Tuesday, March 25, 2014

The Birdcage


During my morning perusal of 'E 'on line, I found a little news item that has sent my usually serene blood pressure skyrocketing. Miss Margo Channing, that hack actress of years past, granted an interview to some gossip monger announcing her return to the screen as Regina Giddens in the new film Toxy Foxy from Troma studios. Part of the interview read. "They thought about casting that has-been, Vicki Lester, in the part; but she was apparently too busy shilling for useless products and dragging her tired hips around on that pyrotechnically dangerous concert tour of hers." Margo then goes on to say, "...between the arthritis and the incipient Alzheimer's Vicki would never be able to handle the demands of the role...". I have placed a call to my lawyers looking into the possibility of a libel suit and have informed Joseph and Madame Rose that this is war.

I was planning on spending my day furthering the preparations for filming my infomercial, but after reading that, something more relaxing was in order. Therefore, I phoned Mr. Pepper, my personal stylist, and had him squeeze me in for a quick facial, scalp treatment, pedicure, and bikini wax. Off I went to the local branch of Jose Eber. The hair is beginning to grow back after the fire and the burns are all healed up and I should be able to leave the turban behind in another three or four weeks.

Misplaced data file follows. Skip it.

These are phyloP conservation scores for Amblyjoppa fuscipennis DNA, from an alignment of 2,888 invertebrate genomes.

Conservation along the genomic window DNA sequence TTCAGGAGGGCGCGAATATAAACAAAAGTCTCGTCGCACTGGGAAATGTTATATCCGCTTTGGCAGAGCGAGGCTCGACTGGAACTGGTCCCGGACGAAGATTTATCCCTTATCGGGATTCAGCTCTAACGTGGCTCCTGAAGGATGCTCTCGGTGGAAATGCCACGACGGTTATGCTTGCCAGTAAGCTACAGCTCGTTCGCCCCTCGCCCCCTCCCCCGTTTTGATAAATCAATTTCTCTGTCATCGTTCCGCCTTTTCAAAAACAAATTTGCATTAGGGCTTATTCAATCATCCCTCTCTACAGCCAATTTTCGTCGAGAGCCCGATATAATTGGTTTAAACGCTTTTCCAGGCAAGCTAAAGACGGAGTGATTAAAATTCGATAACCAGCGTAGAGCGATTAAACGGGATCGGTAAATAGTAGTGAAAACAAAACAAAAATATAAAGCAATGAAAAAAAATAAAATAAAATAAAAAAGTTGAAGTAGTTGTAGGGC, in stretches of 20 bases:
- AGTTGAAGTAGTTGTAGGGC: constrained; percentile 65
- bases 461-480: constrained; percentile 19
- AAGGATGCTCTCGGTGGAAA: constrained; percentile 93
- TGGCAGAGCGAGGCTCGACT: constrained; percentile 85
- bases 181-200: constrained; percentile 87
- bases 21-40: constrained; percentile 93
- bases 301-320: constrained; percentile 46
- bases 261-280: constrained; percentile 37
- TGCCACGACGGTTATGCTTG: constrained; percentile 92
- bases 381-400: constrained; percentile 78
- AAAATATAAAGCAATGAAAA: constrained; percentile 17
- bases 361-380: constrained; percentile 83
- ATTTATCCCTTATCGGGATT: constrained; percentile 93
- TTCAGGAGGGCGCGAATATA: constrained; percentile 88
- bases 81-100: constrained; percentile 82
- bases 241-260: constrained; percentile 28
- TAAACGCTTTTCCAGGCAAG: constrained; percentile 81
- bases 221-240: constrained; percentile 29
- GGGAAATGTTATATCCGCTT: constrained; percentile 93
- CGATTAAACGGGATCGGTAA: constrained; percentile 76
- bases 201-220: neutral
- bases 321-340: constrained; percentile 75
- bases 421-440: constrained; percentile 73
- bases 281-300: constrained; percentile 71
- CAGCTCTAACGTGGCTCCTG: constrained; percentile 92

Mr. Pepper, like so many of my previous stylists, is 'that way' (if you know what I mean) and the two of us had a simply dishy time cutting Miss Channing down to size. I asked him to recommend a comedy that would make me laugh and he told me to pick up The Birdcage from Best Buy on my way home. I always do what my beautician says, so into the home theater system it went while Norman was busy grinding up his next month's supply of OxyContin and readying the straws.

The Birdcage is a Mike Nichols comedy, a reteaming with his old partner, Elaine May, who wrote the screenplay. It is an Americanization/remake of the French film La Cage Aux Folles that was an international hit in the late 70s and early 80s. Normally, I avoid American remakes of Gallic comedies like the plague as they usually star Steve Guttenberg and have all the humor leached out of them by four successive teams of writers. This one, however, works, as it comes from a single point of view and Nichols and May are in sync with each other, given their long history together.